The #ENDSARS campaign revealed the fractures in our polity and the urgency to resolve these challenges is no longer debatable.
WHO ranked the national health system overall performance of Nigeria at 187th among its 191 Member States.
The poor performance of Nigeria’s health system has been attributed to some issues like poor funding of health services.
In spite of these issues, Nigeria’s healthcare market value is placed at $5 billion, with money spent on medical tourism pegged at $1 billion annually.
Doctor to patients ratio in the country is 1:2,000; while that of nurse to patient is 1:20,000 and exacerbated by a high poverty rate at 72% and unemployment at 14.2% but the rise of smartphones and offline technology architecture has created the opportunity for us to leapfrog our broken and absent healthcare infrastructure.
A look at the barriers
Among the major barriers to comprehensive healthcare services and better quality of care in rural Nigeria are long distances from services, poor or lack of transportation, cost of services, and discriminatory treatment of users.
With a significant amount of Nigerians living in rural and semi-urban areas, we are faced with poor or nonexistent access to healthcare services in many places.
Also, very few qualified physicians practice in rural areas, creating a huge inequity in the distribution of qualified medical personnel.
Yet our urban areas aren’t spared from some of these issues as medical care is often provided by informal providers with inadequate skills, resulting in ineffective, or even harmful treatment.
The way healthcare is
We are seeing local firms trying to address these challenges by developing mobile applications for urban health, but then mobile healthcare services for rural communities remain shoddy and neglected, with some communities barely having a single Primary Healthcare Center to cater for about 15,000 persons.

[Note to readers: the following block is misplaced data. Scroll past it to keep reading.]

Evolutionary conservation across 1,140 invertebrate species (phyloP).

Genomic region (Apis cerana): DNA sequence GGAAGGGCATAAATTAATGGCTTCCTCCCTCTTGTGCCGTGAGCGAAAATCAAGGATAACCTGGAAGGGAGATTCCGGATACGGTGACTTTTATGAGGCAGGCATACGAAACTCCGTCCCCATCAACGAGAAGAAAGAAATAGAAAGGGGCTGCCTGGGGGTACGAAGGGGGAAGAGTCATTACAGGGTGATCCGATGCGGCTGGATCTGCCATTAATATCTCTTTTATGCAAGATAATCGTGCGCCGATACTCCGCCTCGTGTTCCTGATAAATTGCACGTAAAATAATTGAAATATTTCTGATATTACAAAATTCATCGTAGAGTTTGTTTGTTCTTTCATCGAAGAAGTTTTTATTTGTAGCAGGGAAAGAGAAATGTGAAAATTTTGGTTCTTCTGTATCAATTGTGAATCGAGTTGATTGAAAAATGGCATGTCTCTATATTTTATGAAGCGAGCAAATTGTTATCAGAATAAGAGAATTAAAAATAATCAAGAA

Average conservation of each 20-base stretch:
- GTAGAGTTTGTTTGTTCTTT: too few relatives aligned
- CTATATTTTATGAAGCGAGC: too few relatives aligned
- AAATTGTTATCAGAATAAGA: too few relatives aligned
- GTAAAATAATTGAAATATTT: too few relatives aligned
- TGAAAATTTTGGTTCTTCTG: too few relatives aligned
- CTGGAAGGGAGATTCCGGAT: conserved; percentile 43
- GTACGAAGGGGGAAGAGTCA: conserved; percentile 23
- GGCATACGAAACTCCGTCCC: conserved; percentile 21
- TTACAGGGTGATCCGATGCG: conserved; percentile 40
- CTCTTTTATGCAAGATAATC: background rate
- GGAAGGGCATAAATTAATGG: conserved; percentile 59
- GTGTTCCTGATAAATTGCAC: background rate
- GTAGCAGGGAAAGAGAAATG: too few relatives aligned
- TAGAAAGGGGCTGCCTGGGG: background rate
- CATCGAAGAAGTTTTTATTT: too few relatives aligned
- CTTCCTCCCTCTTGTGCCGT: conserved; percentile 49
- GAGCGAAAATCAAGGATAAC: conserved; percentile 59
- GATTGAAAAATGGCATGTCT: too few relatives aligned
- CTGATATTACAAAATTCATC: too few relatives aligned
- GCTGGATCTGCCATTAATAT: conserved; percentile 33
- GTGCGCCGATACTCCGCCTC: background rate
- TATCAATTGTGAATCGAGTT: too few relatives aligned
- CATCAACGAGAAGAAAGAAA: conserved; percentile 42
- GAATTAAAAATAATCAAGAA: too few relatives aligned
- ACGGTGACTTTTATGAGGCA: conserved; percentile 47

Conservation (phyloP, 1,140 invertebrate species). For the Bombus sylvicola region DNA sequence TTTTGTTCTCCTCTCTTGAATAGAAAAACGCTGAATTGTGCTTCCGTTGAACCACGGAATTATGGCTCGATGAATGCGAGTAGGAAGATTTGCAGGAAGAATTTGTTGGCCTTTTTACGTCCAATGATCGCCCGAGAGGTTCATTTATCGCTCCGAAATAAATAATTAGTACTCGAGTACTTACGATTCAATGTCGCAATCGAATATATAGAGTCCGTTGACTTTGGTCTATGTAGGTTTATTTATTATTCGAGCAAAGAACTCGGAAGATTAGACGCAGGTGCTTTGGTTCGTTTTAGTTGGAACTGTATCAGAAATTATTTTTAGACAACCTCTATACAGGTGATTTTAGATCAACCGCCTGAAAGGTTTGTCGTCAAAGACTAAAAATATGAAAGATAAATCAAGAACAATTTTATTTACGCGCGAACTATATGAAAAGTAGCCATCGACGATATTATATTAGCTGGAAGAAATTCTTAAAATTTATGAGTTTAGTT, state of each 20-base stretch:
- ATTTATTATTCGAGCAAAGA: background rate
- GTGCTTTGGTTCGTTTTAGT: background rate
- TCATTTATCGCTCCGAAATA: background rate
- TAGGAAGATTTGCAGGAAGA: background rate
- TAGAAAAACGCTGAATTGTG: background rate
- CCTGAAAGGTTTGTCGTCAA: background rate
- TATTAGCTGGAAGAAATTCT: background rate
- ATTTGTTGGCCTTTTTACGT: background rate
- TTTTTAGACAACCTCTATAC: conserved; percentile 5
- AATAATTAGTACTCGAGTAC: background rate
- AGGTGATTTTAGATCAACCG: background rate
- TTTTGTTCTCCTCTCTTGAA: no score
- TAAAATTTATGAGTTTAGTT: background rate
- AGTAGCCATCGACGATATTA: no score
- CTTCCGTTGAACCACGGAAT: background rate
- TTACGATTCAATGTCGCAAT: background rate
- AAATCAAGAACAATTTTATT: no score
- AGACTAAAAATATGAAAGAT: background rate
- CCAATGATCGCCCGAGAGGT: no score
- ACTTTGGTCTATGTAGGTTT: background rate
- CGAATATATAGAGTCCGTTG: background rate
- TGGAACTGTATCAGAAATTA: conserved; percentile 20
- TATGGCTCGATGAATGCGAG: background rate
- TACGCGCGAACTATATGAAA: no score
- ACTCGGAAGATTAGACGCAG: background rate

Nevertheless, many health providers have become overwhelmed by the sheer financial and operational magnitude of the task and have been unable to scale up their services.
Reinventing healthcare: 24/7 digital health platform
There is a need for us to plug in different solutions in a pan-Nigeria telemedicine and Health Information Hotline.
The time is ripe for the government to work together with the private sector to establish a 24/7 digital health platform.
This program should be built around two core components—technology and public education—effectively leveraged to create citizen-centered health services at no cost to the consumer.
A 24/7 call center may average 10,000-40,000 calls a day, with probably lots of calls originating from our rural and semi-urban areas with no permanent medical facilities or staff.
All calls are routed to the appropriate medical personnel (doctor, nurse practitioner, or psychologist) or in case of an emergency, linked to Nigeria emergency services through a PPP model that enlists providers of emergency services or even ride-sharing platforms.
Suggested program components
A Nigeria Virtual health information platform: We are overdue for a free 24/7 virtual medical advice hotline.
The service should offer health information and advice in three tribal languages—Igbo, Hausa, and Yoruba with more local languages included through Machine Learning—on all health delivery services across the states as well as counseling for HIV/AIDS, matrimonial discord, depression, and chronic diseases.
For service improvement in government hospitals, patients can also file complaints through the helpline.